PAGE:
Read through the Quick Assessment to the Right. Consider if you or someone you love has experienced a traumatic experience(s), and is indeed suffering from many of those symptoms.
Post Traumatic Stress Disorder (PTSD) is a real illness. You may get PTSD after living through a traumatic event such as: war and combat, hurricane or any other natural disaster, a house fire, a bad car accident, an airplane crash, a dangerous robbery, severe violence or homicide, sudden life threatening illness or death, rape, sexual abuse and incest, physical abuse, severe neglect, family alcoholism and drug addiction, and witnessing a parent being battered. One may even experience a series of traumas.
The signs and symptoms of PTSD may start right after the event. The first month of symptoms is termed “Acute Stress Disorder“. If the symptoms continue past one month, or the stress lies dormant and the symptoms appear years later, the disorder takes on the new name “Post Traumatic Stress Disorder. Some people even develop new and more severe symptoms later in life, if untreated.
Medication can help ease the symptoms, make you feel less tense and afraid, and help you to sleep better. Therapy can eliminate or greatly ease many symptoms. Several types of therapy are available including talk therapy, art therapy, and play therapy. Therapies such as Eye Movement Desensitization Reprocessing (EMDR), Brain-spotting Therapy (BST), and Emotional Freedom Technique (EFT) are especially suited to help process the trauma, so one can return to a more “normal” life.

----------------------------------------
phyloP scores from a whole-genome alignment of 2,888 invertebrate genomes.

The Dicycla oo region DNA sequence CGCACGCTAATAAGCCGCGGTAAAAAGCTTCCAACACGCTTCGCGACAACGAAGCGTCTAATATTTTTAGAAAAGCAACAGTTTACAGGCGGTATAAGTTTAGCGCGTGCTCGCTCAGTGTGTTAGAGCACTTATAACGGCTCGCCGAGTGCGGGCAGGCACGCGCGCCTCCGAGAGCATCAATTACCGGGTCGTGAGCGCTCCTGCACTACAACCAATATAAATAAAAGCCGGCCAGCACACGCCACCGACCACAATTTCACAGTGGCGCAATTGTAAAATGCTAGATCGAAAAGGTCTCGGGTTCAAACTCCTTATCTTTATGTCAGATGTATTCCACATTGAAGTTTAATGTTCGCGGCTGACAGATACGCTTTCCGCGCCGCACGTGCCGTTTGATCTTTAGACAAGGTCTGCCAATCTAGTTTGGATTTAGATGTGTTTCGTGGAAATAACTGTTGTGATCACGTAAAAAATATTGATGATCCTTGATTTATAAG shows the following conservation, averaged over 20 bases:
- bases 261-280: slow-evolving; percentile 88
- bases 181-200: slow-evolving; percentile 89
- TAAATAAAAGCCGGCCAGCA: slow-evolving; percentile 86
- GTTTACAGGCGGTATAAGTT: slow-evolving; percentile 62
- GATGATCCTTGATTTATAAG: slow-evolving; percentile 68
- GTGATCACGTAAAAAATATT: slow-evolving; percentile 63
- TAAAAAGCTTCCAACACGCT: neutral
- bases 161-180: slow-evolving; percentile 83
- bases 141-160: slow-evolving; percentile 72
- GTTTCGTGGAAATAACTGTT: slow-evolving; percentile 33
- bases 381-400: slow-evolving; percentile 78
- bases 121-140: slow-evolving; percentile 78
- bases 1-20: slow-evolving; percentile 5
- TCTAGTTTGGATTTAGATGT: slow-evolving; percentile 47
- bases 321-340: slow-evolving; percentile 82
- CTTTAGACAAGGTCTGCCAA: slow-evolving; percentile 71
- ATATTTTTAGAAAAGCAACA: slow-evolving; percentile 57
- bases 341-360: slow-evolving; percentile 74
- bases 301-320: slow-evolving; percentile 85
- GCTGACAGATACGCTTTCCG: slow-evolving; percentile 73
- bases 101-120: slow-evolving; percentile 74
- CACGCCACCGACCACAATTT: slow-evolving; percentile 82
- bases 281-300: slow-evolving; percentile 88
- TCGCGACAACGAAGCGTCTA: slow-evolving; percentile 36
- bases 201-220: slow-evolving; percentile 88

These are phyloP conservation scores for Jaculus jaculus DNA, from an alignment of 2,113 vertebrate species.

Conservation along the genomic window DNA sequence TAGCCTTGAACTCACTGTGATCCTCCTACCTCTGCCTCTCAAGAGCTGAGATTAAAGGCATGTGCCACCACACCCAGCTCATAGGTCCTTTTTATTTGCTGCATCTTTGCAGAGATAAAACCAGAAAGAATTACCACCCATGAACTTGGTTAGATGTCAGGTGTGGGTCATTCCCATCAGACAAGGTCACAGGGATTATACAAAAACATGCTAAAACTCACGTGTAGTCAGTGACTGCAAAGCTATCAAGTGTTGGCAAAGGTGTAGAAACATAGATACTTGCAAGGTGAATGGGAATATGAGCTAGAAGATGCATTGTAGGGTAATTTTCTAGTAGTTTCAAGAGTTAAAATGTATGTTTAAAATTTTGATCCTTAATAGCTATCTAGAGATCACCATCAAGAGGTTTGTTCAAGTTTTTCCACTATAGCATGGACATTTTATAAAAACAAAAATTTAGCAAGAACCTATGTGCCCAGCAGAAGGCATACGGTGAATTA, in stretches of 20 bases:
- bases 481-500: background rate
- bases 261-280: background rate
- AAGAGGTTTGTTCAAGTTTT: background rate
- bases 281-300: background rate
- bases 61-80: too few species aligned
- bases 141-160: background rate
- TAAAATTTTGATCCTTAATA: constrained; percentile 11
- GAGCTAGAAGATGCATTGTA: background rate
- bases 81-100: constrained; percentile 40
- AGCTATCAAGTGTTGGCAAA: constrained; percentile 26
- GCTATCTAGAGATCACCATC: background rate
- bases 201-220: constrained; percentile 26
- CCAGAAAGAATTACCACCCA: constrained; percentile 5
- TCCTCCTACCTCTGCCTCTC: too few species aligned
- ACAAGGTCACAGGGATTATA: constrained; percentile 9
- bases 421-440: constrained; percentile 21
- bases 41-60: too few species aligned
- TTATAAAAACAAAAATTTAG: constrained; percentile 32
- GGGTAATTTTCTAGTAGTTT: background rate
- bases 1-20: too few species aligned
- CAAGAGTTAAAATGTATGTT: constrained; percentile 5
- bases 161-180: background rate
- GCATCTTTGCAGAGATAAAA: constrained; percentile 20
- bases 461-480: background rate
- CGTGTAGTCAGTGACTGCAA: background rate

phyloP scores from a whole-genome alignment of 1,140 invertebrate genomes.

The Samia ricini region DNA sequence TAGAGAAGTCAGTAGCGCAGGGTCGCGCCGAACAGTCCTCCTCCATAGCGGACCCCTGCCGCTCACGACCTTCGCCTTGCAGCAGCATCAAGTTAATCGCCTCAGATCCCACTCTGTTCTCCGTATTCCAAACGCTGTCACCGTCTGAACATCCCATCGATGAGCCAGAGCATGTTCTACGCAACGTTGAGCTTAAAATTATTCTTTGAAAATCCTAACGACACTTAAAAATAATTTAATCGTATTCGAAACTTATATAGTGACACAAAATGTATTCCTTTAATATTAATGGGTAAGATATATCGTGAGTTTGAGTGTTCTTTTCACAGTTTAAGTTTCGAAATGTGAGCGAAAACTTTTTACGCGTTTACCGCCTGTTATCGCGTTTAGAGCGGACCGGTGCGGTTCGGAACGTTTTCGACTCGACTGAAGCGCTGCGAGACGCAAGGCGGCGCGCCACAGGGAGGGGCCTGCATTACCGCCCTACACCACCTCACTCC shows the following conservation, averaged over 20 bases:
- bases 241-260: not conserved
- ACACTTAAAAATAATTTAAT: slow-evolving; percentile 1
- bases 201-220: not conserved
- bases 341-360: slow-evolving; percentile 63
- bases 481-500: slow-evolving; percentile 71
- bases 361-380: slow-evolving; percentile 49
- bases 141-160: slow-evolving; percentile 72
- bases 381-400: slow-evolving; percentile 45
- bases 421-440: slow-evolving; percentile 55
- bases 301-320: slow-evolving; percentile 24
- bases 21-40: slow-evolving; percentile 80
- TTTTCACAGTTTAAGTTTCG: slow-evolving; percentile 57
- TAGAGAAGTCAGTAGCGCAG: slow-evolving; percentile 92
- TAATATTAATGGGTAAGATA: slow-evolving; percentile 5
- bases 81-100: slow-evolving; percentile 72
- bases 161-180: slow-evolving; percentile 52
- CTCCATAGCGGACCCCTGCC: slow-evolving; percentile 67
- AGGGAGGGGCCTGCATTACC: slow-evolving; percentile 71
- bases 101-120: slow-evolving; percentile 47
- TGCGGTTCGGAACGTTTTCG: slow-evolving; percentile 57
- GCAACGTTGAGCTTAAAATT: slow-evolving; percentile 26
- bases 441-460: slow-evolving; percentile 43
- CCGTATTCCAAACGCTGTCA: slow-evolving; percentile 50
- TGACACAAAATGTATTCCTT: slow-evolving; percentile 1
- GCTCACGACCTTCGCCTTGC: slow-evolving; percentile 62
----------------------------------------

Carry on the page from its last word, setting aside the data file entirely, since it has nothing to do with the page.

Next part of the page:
Family therapy and relationship counseling may also be an important component to healing. Examples of additional healing tools are: regular aerobic exercise, eating at least 3 well balanced meals each day, abstaining from drugs and alcohol, building a strong support system, use of relaxation techniques and yoga, and renewing a sense of Spirituality.
PTSD can happen to anyone, including children. It is important to seek treatment as soon as possible in order to eliminate years of distress. The illness affects not only your life, but the lives of the people around you too.
Many people who have experienced traumatic events live with symptoms of PTSD for too long. If you are ready to go through the healing process, contact our office today to set up an appointment with a caring counselor who can safely guide your journey.
- Experienced some sort of traumatic event
- Intense fear
- Feelings of helplessness
- Recurring and distressing thoughts
- Physical reactions (shaking or sweating)
- Exaggerated startle response
- Difficulty sleeping
- Difficulty with concentration
- Memory problems or losing blocks of time
- Avoiding specific thoughts, feelings, activities, or situation
- Feeling numb
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